F

Sonogashira coupling

O

N

Pd(PPh3)2Cl2 CuI, NH4OH NMP

OMe F

O Hydrolysis and amine coupling

F

O

N

N F F

O

GRN-529

Kumada Cross-Coupling

Total syntheses of several natural products such as (−)-callipeltoside A [19], 8-deshydroxyajudazol B [22], (+)-(R)-concentricolide [23], (−)-exiguolide [36], marine macrolide mandelalide A [37], (−)-daphenylline [39], rubriflordilactone B [40], and callyspongiolide [42] have been accomplished utilizing this reaction. Experimental Procedure (General) Synthesis of diphenylacetylene

I +

CuI, Pd(Ph3P)2Cl2 Et3N, CH3CN, r.t.

A mixture of iodobenzene (1.02 g, 5 mmol), phenylacetylene (561 mg, 5.5 mmol), copper(I) iodide (95 mg, 0.5 mmol), Pd(Ph3 P)2 Cl2 (175 mg, 0.25 mmol), and triethylamine (3.5 ml, 25 mmol) in acetonitrile (25 ml) was stirred at room temperature for 16 hours. The solvent was removed in vacuo, and the residue was chromatographed over silica gel (2–5% ethyl acetate in hexane) to give a pure product diphenylacetylene (667 mg, 75%), m.p. 65 ∘ C.

Kumada Cross-Coupling The Kumada cross-coupling reaction is the reaction of a Grignard reagent with an organic halide or triflate catalyzed by palladium or nickel complexes. Makoto Kumada reported this reaction in 1972, and it was first Pd- or Ni-catalyzed cross-coupling reaction [1–4]. Several improvements [5–50] on this reaction such as microwave-based [10], Ni-catalyzed [17, 22, 26, 27, 29, 30, 36], milder conditions functional groups tolerate [20], N-heterocyclic carbene [23, 32], air-stable palladium HASPO complexes [25], bimetallic [33], tetramethylethylenediamine (TMEDA)-Fe catalyzed [35], cobalt-catalyzed [37], reaction in water [38], iron-catalyzed [41, 44], and others have been reported. R1 X1

+ R2 MgX2

Ni(dppb)Cl2 or Pd(Ph3P)4

R1 R2

R1 = aryl, vinyl, alkyl; R2 = aryl, vinyl, alkyl; X1 = Cl, Br, I, OTf; X2 = Cl, Br, I.

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6 Pd-Catalyzed C—C Bond-Forming Reactions

Mechanism L Pd L

R2 R1

(0)

R2 X

Step 4

Oxidative addition Step 1

L L Pd R1 R2 Step 3 trans/cis isomerization

L R2 Pd X L L R2 Pd R1 L

Step 2 R1 MgX Transmetalation MgX2

Step 1: The oxidative addition of the organohalide to the Pd(0) forms the Pd(II) species. Step 2: Transmetalation with the Grignard reagent in which R1 group from the Grignard reagent replaces the halide anion on Pd(II) complex. MgX2 also forms. Step 3: Isomerization of the trans-Pd(II) complex to the cis-Pd(II) -complex. Step 4: Reductive elimination gives the desired product and regeneration of Pd(0) catalyst. The catalytic cycle can begin over again. Nickel-catalyzed reaction follows similar mechanistic pathway. L (0) Ni L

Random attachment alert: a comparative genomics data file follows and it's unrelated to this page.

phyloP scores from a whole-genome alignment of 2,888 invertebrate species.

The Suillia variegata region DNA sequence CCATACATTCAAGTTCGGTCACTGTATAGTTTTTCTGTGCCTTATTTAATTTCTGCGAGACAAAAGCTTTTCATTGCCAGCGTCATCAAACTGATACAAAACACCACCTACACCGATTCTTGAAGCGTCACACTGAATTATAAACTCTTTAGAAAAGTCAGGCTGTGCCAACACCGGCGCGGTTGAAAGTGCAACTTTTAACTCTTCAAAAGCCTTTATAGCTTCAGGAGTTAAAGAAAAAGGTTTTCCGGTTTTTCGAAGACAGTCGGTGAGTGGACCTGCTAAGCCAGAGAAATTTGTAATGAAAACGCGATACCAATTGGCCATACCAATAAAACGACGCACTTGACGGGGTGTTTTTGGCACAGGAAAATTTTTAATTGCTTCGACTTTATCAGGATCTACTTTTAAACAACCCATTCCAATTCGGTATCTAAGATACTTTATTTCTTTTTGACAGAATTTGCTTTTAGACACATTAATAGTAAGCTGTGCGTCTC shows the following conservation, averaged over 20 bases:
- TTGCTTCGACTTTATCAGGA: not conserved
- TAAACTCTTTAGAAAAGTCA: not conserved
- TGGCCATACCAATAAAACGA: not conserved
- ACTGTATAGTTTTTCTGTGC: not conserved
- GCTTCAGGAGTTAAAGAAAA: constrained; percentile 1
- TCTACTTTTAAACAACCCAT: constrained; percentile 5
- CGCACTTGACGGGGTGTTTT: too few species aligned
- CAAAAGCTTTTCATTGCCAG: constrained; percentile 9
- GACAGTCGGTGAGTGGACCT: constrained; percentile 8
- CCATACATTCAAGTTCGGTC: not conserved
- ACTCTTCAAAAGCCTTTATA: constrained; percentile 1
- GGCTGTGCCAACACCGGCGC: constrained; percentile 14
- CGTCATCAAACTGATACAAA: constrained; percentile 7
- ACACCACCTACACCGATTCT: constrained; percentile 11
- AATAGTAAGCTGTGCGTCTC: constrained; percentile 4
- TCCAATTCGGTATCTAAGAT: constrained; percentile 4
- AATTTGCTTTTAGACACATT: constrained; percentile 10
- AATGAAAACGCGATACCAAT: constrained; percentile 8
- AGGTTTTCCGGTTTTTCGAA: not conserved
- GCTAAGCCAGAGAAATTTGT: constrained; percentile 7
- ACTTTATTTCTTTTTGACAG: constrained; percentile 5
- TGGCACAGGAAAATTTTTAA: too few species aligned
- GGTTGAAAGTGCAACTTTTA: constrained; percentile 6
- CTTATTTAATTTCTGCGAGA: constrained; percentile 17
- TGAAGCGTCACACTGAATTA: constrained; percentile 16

R2 R1

R2 X

Step 4

Oxidative addition Step 1

L L Ni R2

L R2 Ni X L

R1

Step 3 trans/cis isomerization

R2

L Ni L

Step 2 R1 MgX

R1

Transmetalation MgX2

Hiyama Coupling Reaction

Application The Kumada cross-coupling is used for the synthesis of aliskiren (a treatment for hypertension) and ST1535 (drug for Parkinson’s disease). Drug-like molecules such as (S)-macrostomine [24] and anti-breast cancer agent [34] have been synthesized under the Kumada coupling conditions. Experimental Procedure (from patent WO2015144799) MgCl OTBS

OTBS Br

F

F

Pd(dppf)Cl2, THF 50 °C

A

B

Under N2 , to a solution of A[(4-bromo-2-fluorobenzyl)oxy](tert-butyl)dimethylsilane (6.0 g, 18.8 mmol) in dry THF (50 ml) was added isopropylmagnesium chloride 2 M in THF (47.0 ml, 94.0 mmol) at r.t. The reaction mixture was then purged with N2 , and Pd(dppf )Cl2 (1.54 g, 1.88 mmol) was added. The reaction mixture was purged again with N2 and stirred at 50 ∘ C for five hours. After being quenched with water, the reaction mixture was diluted with Et2 O and washed with water and brine. The organic layer was dried over anhydrous MgSO4 and evaporated in vacuo to afford a brown residue. The residue was purified through a short pad of silica (mobile phase: heptane 90%, Et2 O 10%). The filtrate was collected and evaporated in vacuo to give 5.0 g of B, yellow oil (94%).

Hiyama Coupling Reaction The Hiyama coupling reaction is a palladium-catalyzed organic reaction of organosilicons with organic halides or triflates in the presence of an activating agent such as a fluoride or hydroxide to form carbon–carbon bond [1–5]. Mechanism perspective [21] and other catalysts [6–32] such as Ni [22] and Cu(II) complexes [23] have been investigated. R1 SiR3 + R2